Heat-related illnesses
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Heat-related illnesses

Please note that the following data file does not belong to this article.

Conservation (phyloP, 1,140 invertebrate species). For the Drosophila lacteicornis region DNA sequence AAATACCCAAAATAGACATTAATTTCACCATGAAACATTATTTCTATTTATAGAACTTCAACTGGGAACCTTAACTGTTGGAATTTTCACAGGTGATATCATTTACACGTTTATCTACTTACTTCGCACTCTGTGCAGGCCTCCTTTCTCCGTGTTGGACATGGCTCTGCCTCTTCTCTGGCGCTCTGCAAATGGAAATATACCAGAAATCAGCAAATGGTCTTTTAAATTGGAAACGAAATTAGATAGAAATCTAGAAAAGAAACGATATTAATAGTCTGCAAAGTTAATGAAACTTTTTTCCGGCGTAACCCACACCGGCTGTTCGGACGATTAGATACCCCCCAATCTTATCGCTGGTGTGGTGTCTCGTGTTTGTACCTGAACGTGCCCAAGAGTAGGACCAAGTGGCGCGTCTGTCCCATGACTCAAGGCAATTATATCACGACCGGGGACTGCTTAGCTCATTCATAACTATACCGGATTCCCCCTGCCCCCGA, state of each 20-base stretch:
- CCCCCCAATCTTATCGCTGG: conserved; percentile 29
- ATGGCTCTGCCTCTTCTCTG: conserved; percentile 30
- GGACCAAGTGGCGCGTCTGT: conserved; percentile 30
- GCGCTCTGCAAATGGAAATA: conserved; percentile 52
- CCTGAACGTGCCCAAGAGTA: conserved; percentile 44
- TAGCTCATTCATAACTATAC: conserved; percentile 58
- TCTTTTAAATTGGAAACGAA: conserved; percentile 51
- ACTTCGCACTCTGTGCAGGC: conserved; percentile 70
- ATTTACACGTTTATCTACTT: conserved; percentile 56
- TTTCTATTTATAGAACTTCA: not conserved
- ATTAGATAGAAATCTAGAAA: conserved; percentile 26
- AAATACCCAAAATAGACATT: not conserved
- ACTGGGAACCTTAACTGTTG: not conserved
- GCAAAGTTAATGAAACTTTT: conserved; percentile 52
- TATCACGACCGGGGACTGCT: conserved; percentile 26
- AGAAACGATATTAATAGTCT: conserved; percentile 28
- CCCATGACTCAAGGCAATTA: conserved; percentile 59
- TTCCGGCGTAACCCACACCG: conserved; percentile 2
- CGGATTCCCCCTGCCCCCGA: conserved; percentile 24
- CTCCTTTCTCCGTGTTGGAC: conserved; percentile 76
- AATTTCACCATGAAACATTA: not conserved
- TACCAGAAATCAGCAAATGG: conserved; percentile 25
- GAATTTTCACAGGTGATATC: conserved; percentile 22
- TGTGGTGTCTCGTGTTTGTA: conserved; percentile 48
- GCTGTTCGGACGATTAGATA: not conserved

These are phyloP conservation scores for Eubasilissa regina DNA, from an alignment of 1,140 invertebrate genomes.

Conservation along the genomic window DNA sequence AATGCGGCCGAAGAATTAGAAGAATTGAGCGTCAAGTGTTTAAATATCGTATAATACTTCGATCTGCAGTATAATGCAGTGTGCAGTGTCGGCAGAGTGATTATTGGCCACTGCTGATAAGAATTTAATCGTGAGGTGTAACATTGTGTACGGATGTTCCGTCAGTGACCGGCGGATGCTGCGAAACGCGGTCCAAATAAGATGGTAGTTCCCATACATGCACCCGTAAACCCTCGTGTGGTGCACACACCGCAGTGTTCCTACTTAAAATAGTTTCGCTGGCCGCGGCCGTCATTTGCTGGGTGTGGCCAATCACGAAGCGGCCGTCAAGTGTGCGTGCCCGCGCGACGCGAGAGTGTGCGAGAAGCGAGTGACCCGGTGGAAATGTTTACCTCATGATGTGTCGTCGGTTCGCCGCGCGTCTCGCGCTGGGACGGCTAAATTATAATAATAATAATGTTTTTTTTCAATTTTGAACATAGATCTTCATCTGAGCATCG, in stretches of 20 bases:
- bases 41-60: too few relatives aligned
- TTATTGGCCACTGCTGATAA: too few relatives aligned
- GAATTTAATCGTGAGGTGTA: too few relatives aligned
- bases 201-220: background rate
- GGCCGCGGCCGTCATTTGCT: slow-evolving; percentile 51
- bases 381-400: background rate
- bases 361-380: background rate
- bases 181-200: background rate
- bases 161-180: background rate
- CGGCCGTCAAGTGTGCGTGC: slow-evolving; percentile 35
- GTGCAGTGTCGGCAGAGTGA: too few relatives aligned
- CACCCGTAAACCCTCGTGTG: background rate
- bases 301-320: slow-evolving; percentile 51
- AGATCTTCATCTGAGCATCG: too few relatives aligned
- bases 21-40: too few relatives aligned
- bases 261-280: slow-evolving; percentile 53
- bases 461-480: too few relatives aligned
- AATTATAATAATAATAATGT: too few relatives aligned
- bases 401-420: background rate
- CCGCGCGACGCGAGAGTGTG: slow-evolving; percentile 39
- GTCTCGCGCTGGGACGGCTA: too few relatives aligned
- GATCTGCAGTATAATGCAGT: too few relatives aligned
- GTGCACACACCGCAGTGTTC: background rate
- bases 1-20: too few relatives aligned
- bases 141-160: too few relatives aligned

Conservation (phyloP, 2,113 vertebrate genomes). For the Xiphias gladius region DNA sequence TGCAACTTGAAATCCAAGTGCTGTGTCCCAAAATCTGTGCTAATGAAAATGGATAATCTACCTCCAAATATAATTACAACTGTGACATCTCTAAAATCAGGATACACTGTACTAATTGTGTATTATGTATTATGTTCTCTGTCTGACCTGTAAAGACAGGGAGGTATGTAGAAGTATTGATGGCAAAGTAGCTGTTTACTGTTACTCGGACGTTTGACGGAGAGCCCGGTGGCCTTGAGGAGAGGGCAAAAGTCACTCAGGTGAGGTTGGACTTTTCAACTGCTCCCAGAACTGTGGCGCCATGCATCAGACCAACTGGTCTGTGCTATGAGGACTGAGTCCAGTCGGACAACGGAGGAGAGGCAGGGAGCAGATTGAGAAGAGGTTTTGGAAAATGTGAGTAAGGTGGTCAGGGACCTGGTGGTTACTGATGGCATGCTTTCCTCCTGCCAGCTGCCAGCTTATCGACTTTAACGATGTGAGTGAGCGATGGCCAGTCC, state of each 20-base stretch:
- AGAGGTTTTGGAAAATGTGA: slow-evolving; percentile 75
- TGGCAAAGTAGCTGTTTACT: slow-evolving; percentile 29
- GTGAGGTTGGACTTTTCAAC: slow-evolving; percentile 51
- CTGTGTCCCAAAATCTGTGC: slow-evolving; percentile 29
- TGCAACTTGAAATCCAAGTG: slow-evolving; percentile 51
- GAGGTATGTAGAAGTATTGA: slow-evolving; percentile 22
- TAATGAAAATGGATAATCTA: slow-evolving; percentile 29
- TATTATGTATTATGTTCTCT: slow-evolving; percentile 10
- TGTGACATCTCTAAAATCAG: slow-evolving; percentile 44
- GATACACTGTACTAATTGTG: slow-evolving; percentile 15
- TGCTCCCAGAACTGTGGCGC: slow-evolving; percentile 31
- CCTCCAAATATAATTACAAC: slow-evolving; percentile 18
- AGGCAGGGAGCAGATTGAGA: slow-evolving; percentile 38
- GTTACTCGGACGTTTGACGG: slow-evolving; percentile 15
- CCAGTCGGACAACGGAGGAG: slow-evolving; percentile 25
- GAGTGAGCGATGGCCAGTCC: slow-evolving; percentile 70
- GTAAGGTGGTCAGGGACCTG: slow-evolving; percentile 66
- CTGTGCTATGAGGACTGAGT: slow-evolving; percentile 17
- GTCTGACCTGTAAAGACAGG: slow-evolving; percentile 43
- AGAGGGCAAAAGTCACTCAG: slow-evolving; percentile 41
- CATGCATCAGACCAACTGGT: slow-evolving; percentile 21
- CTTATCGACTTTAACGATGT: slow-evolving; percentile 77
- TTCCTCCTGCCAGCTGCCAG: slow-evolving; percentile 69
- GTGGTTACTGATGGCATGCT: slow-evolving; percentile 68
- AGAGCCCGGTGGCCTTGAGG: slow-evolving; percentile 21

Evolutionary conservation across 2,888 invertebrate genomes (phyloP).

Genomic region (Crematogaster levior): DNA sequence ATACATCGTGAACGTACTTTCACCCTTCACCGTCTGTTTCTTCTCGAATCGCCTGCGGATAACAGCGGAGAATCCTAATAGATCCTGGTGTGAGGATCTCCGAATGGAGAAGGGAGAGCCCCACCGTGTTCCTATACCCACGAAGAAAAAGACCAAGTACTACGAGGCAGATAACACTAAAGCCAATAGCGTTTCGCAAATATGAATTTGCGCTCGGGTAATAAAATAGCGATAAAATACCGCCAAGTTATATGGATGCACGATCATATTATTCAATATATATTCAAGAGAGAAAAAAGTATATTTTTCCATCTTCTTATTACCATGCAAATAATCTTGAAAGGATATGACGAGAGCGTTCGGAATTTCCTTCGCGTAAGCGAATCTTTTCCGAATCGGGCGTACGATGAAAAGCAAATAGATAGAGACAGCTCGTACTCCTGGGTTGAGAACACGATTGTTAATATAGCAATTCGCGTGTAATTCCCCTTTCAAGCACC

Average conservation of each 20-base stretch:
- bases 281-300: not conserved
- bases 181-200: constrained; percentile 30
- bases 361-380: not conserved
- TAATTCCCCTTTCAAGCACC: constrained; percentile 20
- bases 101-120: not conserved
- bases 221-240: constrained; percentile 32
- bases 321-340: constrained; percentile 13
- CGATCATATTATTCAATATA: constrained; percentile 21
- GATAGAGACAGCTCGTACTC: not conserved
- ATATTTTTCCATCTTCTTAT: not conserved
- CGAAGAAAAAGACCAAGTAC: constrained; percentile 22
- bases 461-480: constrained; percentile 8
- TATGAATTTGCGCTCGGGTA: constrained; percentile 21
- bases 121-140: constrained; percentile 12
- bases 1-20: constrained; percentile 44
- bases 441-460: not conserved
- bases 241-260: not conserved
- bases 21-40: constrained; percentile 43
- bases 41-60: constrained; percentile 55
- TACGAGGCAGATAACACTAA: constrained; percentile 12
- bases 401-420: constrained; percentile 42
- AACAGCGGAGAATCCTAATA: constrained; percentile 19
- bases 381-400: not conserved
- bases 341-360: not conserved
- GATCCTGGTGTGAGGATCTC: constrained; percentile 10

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    Heat Stroke WHAT TO LOOK FOR • High body temperature (103°F or higher) • Hot, red, dry, or damp skin • Fast, strong pulse • Headache • Dizziness • Nausea • Confusion • Losing consciousness (passing out) WHAT TO DO • Call 911 right away-heat stroke is a medical emergency • Move the person to a cooler place • Help lower the person’s temperature with cool cloths or a cool bath • Do not give the person anything to drink Heat Exhaustion WHAT TO LOOK FOR • Heavy sweating • Cold, pale, and clammy skin • Fast, weak pulse • Nausea or vomiting • Muscle cramps • Tiredness or weakness • Dizziness • Headache • Fainting (passing out) WHAT TO DO • Move to a cool place • Loosen your clothes • Put cool, wet cloths on your body or take a cool bath • Sip water • Get medical help right away if: • You are throwing up • Your symptoms get worse • Your symptoms last longer than 1 hour Heat Cramps WHAT TO LOOK FOR • Heavy sweating during intense exercise • Muscle pain or spasms WHAT TO DO • Stop physical activity and move to a cool place • Drink water or a sports drink • Wait for cramps to go away before you do any more physical activity • Get medical help right away if: • Cramps last longer than 1 hour • You’re on a low-sodium diet • You have heart problems Sunburn WHAT TO LOOK FOR • Painful, red, and warm skin • Blisters on the skin WHAT TO DO • Stay out of the sun until your sunburn heals • Put cool cloths on sunburned areas or take a cool bath • Put moisturizing lotion on sunburned areas • Do not break blisters Heat Rash WHAT TO LOOK FOR • Red clusters of small blisters that look like pimples on the skin (usually on the neck, chest, groin, or in elbow creases) WHAT TO DO • Stay in a cool, dry place • Keep the rash dry • Use powder (like baby powder) to soothe the rash CS280226 Heat_Related_Illness.pdf
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